If there is a consensus among the investment cognoscente it is that the bumper years for charity investments are over – at least for now. Charities scaled the heights of performance in 2012 and 2013, posting returns of 10.8% and 15.9% respectively. 2014 was markedly more modest. Returns to the end of September stood at 3.9% and are expected to finish the year at 6- or 7%. 2015 is anticipated to follow a similar, muted, pattern.
Jeremy Wells, investment relationship manager with investment management firm Newton, has a “reasonably cautious” view about market prospects. “What we are seeing this year is something of a pause for thought across markets,” he says. “Our central assumption is that markets are in a phase of delivering a lower average rate of return than historically has been the case. We think the current backdrop is likely to persist into next year.”
John Hildebrand, senior investment director with Investec, concurs, expecting returns to be weaker. “What we would caution against is expecting the double digit returns generated in 2012 and 2013,” he says.
The reason for the shift is that charities primary investment is in equities, and although these assets have not fallen precipitously, they are definitely more subdued. 2013 was a very strong year for equities, notes Kate Rogers, head of policy of the charities team with Cazenove Capital Management.
“Equities were up 21% in 2013. In the first three quarters of this year, equities were only up 1%”, Rogers says. “Last year, you wanted to be concentrated in equities, this year what you want to be as a charity is diversified.”
But though charities have branched out into alternative assets such as the resurgent commercial property market, equities are still where they hold their largest stakes, to a greater degree than institutional investors such as pension funds. According to the 2014 Newton Charity Investment Survey, the average charity’s asset allocation is 59.1% in UK and overseas equities, 15.4% in property and 8.2% in UK bonds. The heavy stock market falls in October this year prompted by an array of fears such as the Eurozone crisis, the spread of Ebola, a stuttering global recovery and tensions in Ukraine, indicate that markets are noticeably less optimistic than they were 12 months ago. And charity investments will unavoidably follow market sentiments.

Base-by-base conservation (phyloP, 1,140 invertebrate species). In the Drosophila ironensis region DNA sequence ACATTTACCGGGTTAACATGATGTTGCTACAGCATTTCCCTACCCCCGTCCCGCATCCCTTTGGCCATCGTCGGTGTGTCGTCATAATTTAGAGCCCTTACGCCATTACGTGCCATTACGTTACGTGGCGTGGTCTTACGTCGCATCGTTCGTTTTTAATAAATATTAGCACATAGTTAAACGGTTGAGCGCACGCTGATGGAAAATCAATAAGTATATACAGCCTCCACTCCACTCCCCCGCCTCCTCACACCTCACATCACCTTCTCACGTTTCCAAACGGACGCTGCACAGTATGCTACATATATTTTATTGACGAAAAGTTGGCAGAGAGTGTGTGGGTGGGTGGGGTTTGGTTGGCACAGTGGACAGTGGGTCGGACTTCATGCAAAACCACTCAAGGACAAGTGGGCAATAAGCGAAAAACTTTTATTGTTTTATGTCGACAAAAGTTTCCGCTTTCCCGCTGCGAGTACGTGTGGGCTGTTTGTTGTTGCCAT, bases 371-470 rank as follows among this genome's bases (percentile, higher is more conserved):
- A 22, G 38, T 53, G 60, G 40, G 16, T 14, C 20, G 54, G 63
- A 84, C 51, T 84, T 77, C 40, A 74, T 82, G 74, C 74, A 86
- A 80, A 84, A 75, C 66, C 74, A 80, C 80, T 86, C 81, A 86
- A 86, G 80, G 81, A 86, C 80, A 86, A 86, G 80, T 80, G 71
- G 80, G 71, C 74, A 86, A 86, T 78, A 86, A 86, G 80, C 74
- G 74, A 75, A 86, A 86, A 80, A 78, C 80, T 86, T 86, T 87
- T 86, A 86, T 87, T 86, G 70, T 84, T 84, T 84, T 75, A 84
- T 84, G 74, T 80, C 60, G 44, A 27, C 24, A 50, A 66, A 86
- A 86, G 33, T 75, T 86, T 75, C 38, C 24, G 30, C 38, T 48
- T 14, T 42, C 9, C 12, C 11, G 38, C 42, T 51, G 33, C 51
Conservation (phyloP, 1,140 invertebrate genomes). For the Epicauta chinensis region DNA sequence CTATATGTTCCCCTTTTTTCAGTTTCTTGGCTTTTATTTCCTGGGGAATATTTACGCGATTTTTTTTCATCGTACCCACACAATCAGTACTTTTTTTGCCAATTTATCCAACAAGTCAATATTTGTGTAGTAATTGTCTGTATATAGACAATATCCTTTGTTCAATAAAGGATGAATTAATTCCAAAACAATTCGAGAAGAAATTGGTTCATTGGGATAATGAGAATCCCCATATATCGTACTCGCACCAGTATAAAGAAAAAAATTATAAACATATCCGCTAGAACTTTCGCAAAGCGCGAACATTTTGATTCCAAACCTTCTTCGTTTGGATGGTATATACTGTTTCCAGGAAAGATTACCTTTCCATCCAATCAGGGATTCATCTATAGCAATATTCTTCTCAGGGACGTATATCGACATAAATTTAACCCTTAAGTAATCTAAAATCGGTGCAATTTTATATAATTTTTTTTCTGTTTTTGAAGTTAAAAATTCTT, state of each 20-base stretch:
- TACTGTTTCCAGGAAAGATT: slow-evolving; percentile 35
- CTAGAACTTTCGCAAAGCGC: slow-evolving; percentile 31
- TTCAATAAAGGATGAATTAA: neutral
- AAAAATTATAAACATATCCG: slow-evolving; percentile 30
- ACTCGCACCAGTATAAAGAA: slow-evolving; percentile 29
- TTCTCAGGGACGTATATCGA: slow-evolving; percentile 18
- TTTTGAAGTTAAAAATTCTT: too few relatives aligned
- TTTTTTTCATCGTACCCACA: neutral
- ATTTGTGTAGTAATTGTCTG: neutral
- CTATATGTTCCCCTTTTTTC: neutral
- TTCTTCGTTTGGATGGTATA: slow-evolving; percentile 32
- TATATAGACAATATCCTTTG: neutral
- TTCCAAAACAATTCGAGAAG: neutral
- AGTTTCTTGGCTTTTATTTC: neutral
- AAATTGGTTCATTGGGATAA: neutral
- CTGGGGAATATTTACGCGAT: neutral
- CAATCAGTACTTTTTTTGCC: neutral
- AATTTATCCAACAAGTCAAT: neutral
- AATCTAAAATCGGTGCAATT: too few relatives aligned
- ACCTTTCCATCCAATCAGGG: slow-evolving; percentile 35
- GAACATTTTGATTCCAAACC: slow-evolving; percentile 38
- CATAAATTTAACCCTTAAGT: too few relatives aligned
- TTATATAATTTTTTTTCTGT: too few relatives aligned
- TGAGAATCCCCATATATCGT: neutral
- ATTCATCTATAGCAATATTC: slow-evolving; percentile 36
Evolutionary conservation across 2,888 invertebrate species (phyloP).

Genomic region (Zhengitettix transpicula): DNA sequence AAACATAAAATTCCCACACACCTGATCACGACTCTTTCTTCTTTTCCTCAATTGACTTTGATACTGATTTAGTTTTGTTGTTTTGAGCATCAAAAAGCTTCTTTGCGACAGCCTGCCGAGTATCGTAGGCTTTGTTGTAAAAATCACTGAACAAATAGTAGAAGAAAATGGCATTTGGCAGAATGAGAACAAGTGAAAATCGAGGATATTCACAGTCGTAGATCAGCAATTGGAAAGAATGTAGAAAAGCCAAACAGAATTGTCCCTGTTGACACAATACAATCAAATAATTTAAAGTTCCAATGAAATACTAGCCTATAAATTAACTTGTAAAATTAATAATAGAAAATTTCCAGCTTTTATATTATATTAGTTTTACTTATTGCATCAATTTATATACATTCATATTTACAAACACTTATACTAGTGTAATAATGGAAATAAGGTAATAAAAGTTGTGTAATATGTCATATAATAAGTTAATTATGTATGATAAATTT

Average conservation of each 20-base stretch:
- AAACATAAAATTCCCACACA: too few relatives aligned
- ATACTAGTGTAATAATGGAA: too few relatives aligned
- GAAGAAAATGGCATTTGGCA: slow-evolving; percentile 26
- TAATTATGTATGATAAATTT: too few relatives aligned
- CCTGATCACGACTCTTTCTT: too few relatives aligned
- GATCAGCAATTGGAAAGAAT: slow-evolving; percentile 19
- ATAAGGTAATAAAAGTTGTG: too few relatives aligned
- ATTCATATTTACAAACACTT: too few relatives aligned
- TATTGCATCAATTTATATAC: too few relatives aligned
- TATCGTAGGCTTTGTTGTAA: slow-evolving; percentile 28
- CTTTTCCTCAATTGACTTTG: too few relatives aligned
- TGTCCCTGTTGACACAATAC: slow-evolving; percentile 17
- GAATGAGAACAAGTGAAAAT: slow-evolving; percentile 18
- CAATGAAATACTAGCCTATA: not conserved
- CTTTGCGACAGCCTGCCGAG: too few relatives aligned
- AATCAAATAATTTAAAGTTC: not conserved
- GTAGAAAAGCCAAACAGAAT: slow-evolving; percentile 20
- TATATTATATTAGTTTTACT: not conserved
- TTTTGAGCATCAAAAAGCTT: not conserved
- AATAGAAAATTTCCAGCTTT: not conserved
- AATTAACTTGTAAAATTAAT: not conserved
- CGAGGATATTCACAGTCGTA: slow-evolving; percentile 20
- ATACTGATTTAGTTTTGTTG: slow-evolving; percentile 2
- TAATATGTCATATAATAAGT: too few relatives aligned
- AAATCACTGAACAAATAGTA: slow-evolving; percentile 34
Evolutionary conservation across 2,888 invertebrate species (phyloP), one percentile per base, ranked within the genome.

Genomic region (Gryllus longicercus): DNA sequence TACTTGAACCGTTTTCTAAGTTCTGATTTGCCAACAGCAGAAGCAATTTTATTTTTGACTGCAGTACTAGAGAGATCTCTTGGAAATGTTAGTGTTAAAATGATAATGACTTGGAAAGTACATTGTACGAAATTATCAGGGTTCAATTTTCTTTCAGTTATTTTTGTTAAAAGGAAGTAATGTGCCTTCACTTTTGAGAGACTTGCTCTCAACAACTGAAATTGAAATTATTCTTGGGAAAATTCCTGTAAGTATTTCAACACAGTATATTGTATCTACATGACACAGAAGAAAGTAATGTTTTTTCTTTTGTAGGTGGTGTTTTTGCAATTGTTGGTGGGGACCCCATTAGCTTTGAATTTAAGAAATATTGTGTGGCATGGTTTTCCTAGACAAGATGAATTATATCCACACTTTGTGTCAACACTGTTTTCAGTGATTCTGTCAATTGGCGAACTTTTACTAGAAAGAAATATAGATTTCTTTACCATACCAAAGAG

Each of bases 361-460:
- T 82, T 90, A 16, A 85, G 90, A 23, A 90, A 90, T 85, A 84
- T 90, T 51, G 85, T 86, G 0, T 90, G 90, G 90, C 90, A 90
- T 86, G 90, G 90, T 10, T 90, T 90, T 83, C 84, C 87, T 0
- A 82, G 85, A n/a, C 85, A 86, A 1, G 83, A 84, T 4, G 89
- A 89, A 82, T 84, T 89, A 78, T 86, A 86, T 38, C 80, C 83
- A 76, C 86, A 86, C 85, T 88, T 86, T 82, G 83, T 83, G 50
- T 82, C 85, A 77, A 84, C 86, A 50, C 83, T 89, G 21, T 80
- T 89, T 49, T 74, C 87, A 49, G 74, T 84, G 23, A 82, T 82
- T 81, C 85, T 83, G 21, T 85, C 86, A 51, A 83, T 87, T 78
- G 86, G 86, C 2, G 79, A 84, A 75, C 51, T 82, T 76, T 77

Rogers argues that the best way to forecast the investment climate for 2015 is to look at the state of the global economy, which is still in recovery.
“But it’s a much slower recovery than historic recoveries from previous recessions,” she says. “The fact that it’s lower and slower than normal means that any little bumps in the road are amplified, even relatively small changes in global growth forecasts. That is why we will probably see markets go up and down reacting to news flow.”
David Cameron warned of a second financial crash in November and Newton’s Jeremy Wells believes that although crises can’t be predicted, indebtedness is a chronic problem for the global economy. Austerity in Britain has merely slowed the build-up of new debt.
“We think that this debt burden is a real issue that has yet to be addressed in any meaningful way,” he says. “It could cause a crisis or it could cause a long period of anaemic growth in a Japanese style lost decade way, or it could just lead to a period of very mediocre returns.”
But whatever predictions are made now for 2015 they are conditional on a very difficult to quantify set of factors. “All sorts of things are going to be happening in 2015 that could change sentiment, change direction or change policy across different markets,” says Rogers.
One issue is government policy, which since the advent of the 2008 financial crisis and Quantitative Easing, has been reactive and inventive.
“The volatility of equities has settled down this year, but we are still in pretty uncharted territory in policy terms,” says Heather Lamont, client investment director at CCLA. “People don’t quite know how to react to new announcements from the US Federal Reserve about the extent of the end of Quantitative Easing.”